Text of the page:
Eggs are another great source of iron, which is vital for pregnant women to consume in order to stave off iron deficiency anemia.

Because anemia can cause weariness in addition to other health problems, it is crucial to keep enough iron levels in the body.


Including milk in the recipe for your eggy bread will contribute calcium to the finished dish.

Calcium is necessary not just for the development of the baby’s bones and teeth but also for the health of your own bones during pregnancy and beyond.


Folate is a B vitamin that is essential in the prevention of neural tube defects in developing newborns.

Leafy green veggies provide folate. Eggs have a trace amount of folate in them, which means that eating them can help you meet your recommended daily dose.

Vitamins And Minerals

Eggy bread is high in various vitamins and minerals, including vitamin D, vitamin B12, phosphorus, and selenium.

These nutrients contribute to a person’s overall health and assist in the preservation of their energy levels.


If you use whole-grain bread to make your eggy bread, it can be a source of dietary fiber for you, which helps with digestion and helps reduce constipation, which is a typical concern during pregnancy.


Eggy bread can be a delicious and filling meal, which can help control appetite and prevent excessive weight gain during pregnancy.

Eggy bread is a good option for pregnant women who want to avoid gaining too much weight.

Safe Alternatives

If you’re concerned about the safety of eggy bread during pregnancy, consider these alternatives:

Cooked Eggs

If you are concerned about the safety of eating eggs while pregnant, you should make sure that the eggs in your eggy bread have been cooked thoroughly.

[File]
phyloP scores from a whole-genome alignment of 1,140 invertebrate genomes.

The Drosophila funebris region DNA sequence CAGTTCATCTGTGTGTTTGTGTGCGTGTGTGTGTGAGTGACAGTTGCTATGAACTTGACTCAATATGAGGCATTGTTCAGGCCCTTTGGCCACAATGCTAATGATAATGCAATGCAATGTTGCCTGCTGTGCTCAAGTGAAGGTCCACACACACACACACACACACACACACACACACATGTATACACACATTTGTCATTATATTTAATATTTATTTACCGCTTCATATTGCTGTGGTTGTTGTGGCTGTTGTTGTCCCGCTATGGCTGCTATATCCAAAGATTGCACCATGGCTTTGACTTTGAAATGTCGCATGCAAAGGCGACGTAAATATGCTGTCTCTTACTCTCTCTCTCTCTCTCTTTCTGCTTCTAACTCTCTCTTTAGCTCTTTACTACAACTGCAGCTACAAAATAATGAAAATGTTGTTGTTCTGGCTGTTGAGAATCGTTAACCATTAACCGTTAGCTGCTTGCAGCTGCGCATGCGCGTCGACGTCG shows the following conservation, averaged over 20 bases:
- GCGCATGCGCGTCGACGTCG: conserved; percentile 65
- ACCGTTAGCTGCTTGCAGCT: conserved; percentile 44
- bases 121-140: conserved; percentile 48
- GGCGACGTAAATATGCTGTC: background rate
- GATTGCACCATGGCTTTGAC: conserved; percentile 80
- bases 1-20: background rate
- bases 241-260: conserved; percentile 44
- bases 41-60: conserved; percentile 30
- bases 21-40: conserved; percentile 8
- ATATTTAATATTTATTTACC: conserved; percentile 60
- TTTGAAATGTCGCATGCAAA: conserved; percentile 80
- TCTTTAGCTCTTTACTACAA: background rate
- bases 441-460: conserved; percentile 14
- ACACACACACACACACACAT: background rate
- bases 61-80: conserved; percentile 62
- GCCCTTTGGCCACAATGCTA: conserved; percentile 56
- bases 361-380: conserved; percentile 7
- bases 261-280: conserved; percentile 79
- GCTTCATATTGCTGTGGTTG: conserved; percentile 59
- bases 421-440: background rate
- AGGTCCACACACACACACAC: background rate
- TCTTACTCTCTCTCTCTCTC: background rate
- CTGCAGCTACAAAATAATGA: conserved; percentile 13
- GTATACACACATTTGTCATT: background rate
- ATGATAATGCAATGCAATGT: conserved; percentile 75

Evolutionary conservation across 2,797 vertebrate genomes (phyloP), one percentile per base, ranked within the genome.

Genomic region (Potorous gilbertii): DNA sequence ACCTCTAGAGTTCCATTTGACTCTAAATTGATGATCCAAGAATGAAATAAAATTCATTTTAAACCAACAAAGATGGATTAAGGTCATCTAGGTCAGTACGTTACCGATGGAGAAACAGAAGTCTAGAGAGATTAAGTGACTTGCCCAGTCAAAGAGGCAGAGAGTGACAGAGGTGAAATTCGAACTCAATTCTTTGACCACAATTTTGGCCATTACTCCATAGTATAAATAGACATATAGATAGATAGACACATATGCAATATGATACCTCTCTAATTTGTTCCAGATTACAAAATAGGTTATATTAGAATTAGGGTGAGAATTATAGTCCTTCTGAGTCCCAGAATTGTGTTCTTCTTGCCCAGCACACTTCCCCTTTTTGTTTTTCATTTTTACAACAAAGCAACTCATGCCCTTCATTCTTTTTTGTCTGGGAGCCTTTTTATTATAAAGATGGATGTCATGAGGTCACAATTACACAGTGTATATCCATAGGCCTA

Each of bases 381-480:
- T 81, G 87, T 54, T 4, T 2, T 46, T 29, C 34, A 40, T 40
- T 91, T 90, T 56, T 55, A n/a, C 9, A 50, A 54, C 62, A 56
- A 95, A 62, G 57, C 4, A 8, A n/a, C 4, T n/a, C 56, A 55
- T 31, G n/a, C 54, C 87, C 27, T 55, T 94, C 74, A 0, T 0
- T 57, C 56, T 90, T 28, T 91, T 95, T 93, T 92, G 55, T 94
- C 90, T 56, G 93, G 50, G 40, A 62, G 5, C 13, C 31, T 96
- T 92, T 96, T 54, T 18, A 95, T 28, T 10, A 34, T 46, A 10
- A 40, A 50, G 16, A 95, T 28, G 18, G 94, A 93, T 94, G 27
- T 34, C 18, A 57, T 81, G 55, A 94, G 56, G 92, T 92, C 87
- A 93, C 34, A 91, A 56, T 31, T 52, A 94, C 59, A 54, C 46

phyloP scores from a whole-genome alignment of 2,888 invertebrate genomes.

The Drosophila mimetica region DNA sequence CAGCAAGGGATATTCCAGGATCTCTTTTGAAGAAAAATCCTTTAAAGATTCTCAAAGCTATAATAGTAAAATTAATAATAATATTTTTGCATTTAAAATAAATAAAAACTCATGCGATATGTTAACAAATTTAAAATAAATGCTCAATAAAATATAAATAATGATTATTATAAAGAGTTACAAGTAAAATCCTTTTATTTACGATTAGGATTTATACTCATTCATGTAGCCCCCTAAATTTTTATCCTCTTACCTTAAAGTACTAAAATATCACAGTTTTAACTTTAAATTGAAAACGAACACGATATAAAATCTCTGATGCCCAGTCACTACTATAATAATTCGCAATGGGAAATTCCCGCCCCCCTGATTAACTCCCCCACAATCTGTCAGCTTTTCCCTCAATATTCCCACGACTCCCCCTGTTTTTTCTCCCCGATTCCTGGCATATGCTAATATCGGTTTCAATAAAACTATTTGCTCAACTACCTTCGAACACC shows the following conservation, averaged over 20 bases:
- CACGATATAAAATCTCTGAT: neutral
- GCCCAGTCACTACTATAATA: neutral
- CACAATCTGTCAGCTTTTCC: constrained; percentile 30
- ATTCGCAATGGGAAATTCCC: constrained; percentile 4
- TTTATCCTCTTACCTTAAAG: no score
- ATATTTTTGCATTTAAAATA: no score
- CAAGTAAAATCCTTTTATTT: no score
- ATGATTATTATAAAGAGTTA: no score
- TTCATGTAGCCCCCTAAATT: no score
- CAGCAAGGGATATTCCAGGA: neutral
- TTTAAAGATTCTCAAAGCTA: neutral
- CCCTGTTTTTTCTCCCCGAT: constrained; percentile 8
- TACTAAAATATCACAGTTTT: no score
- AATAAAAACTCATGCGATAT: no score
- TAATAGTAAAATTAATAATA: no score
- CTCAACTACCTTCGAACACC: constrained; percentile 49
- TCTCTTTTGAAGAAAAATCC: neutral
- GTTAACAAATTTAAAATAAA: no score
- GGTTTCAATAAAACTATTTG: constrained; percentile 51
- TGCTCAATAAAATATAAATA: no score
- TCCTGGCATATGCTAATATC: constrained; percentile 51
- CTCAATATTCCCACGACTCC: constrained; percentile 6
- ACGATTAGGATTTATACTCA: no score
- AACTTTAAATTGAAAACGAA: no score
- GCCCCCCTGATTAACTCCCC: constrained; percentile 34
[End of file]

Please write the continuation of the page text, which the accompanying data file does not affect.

This reduces the likelihood of becoming sick from eating contaminated food and makes the food safe to ingest.

Eggless French Toast

You can prepare French toast without using eggs if you want to fully eliminate eggs. The following are two common alternatives to eggs:

Mashed Bananas: Bananas that have been mashed can stand in for eggs in many baking recipes.

You need only mash up a ripe banana in order to use it as a binding agent into the batter for your French toast.

This not only lends a naturally sweet flavor to the meal, but it also contributes moisture and helps give it structure.

Applesauce: Applesauce is yet another alternative to eggs that can be used. You can make this French toast dish vegan by substituting unsweetened applesauce for the eggs. In addition to acting as a good binder, it imparts a delicately fruity flavor.

Finally, when baked properly, eggy bread can be a part of a healthy pregnant diet. To reduce the risk of foodborne illness, make sure the eggs are properly cooked.

If you are concerned about the safety of raw eggs, explore eggless alternatives to enjoy the tastes of eggy bread safely.

For personalized nutritional recommendations throughout pregnancy, always see your healthcare physician or a licensed dietitian.

Thanks for reading. I hope you find it helpful.

Leave a Comment